How do you configure it? You have to connect to the console port, like this console port on a Cisco 1800 series router:

Cisco Console port

But what to connect to it? No, don’t use an Ethernet cable – it won’t work. This is a SERIAL port that needs to go to the serial/COM port on your PC or laptop (if you still have one). What what you need is a ROLLED cable. Here is what it looks like:

Rolled Cable

Cisco also has a good picture of one, below….

Cisco Rolled Cable

However, how are you going to get that rolled cable connected to your PC? Don’t plug it into the Ethernet port! Remember, it is a Serial Cable. You need to connect it to the 9 PIN serial port on your PC (hopefully you have one but I will tell you what to do if you don’t in a minute. To connect it, you need to convert the RJ45 end to Serial with an adaptor, like this:Console Adaptor

Many times, these came with routers or were sold in a package alone with the rolled cable, like this:

Older Cisco Console Cable

Today, the DB9 to RJ45 converter is coming molded to the console cable, like this:

Newer Cisco Console cable

Once you have the router, switch, or firewall physicall connected with the right cable & adaptor, you need to use your terminal emulator to communicate with the console port. For more information on that topic, I recommend this article on how to use Hyperterminal to connect to your Cisco router.

All the best to you,
David Davis, CCIE, VCP, CISSP

Personal Website: HappyRouter.com – home of Cisco how-to articles & videos
David Recommends:
HappyRouter Cisco VMware Workstation & Server Video Training Series
HappyRouter Cisco CCNA & CCNP Video Training Series


October 18, 2007  6:27 PM

How getting Involved benefits you and the entire Cisco Networking Community

David Davis David Davis Profile: David Davis

I want to take a minute to talk about the importance of “getting involved” in the Cisco Networking community. No, this isn’t a “public service announcement” (okay, well maybe it is).

I will list ways that you can get involved in just a minute but first, let me give you some benefits of “getting involved”:

  • you learn more and more
  • you further your career both by learning more and by meeting others
  • you help others
  • eventually, the favor of helping other can be returned and you will get help

And those are just a few of the benefits. Sound good? So let’s find out what you can do to get involved!

1. Join an online community dedicated to Cisco Networking. Here are a list of them:

2. Join a local Cisco users group

In my home town, Dallas, TX, USA, we have the very popular DFW Cisco Users’ Group. However, there are many more of theses user groups around the world. In fact, there are about 7 million results for “cisco users group” on google.com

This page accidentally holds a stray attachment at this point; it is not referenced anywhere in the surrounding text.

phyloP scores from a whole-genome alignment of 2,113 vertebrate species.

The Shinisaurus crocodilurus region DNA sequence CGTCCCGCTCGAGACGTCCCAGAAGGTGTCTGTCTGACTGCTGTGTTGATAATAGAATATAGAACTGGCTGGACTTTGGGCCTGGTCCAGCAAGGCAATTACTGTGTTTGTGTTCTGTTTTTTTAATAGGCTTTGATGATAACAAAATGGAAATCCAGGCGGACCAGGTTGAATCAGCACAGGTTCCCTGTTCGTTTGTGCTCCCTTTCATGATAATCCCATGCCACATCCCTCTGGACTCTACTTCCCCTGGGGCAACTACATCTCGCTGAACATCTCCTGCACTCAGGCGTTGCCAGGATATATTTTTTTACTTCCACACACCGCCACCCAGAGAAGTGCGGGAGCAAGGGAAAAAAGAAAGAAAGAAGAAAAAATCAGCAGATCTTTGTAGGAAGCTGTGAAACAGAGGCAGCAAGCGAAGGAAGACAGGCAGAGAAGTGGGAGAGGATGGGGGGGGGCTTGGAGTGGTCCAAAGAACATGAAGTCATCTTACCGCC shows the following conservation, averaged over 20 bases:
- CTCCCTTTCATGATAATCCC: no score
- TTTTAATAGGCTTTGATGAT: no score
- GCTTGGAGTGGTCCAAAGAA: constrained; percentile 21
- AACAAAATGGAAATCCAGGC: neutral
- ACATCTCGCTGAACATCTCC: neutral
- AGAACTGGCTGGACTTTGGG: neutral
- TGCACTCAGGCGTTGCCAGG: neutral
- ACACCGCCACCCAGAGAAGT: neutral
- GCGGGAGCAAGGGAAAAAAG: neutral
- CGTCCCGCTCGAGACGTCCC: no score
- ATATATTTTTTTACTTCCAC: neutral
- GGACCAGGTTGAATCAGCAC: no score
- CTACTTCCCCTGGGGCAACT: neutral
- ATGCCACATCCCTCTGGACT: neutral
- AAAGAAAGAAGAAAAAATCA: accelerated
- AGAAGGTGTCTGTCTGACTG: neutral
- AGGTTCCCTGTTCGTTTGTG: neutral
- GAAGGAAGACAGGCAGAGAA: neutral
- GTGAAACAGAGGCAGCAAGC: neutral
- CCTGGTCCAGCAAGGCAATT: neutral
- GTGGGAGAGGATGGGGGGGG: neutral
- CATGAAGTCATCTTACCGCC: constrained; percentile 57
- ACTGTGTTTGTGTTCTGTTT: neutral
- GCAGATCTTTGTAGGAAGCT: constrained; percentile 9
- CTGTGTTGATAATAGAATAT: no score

3. Volunteer to help others with Cisco networking issues. This is a great way to gain tons of experience, learn for free, and help someone else.

  • Co-workers
  • Friends
  • Church
  • Online

4. Start your own Blog

It doesn’t take much to start a blog these days. If you are interested, I recommend starting your own blog and tell us what is going on in your “Cisco world” and what configurations are you working on today! You can start your own blog, for free, on Blogger! No experience required.

In summary, I again, encourage you to get involved in your Cisco Networking Community! If you see a post you like, post a comment! If you see one that you don’t – again, post a comment again! There are always unanswers questions in the communities above – take a few minuets and take a “stab” at it.

All the best to you,
David Davis, CCIE, VCP, CISSP

Personal Website: HappyRouter.com – home of Cisco how-to articles & videos
David Recommends:
HappyRouter Cisco VMware Workstation & Server Video Training Series
HappyRouter Cisco CCNA & CCNP Video Training Series


October 17, 2007  11:48 AM

Microsoft & VMware Virtualization Throwdown!

David Davis David Davis Profile: David Davis

Okay, I know that this is a Cisco networking blog but I thought that this topic was so very interesting, I couldn’t resist but to post it. After this, I promise, I will get back to Cisco Networking….

I recently read a post by a Microsoft employee, Dave Northey. He was making all kinds claims about how Microsoft’s Windows Server Virtualization (WSV) was better than VMware ESX Server 3i.

Not surprisingly, there was a barrage of responders defending VMware. Although I didn’t post on his blog (because I would rather post over here), I do feel that VMware needs to be defended because they have a REAL enterprise grade product that you can buy today (and have been able to buy for many years). How can Microsoft say that their product is better when it isn’t even released to production yet? And how can they say that it is better when it hasn’t been proven in the Enterprise? I mean, you could install WSV and it could be completely insecure and unstable. VMware ESX is proven and used by hundreds of thousands of customers around the world.

To get someone’s take who is “in the know” on this topic, I checked in with Alessandro Perilli on this. He runs the Virtualization.info blog and is by far the best independant expert on virtualization that I know of. He said that, so far, this appears opinionated “our beta is better than your proven product” stance on Microsoft vs VMware appers to be limited to only this one Microsoft employee.

Have you tried either Windows Server Virtualization or VMware ESX 3i? (ESX 3i was handed out at VMworld and, you can try WSV by initializing it in the Win 2008 RC0 OS)

If you do try them – I recommend running them inside VMware Workstation (my favorite for OS testing). In fact, I recently created a video on how to run VMware ESX 3i Beta inside VMware Workstation (no more dedicated hardware or server).

Sound off your opinions in the comment section below!

The next post will be back to Cisco Networking!

All the best to you,
David Davis, CCIE, VCP, CISSP

Personal Website: HappyRouter.com – home of Cisco how-to articles & videos
David Recommends:
HappyRouter Cisco VMware Workstation & Server Video Training Series
HappyRouter Cisco CCNA & CCNP Video Training Series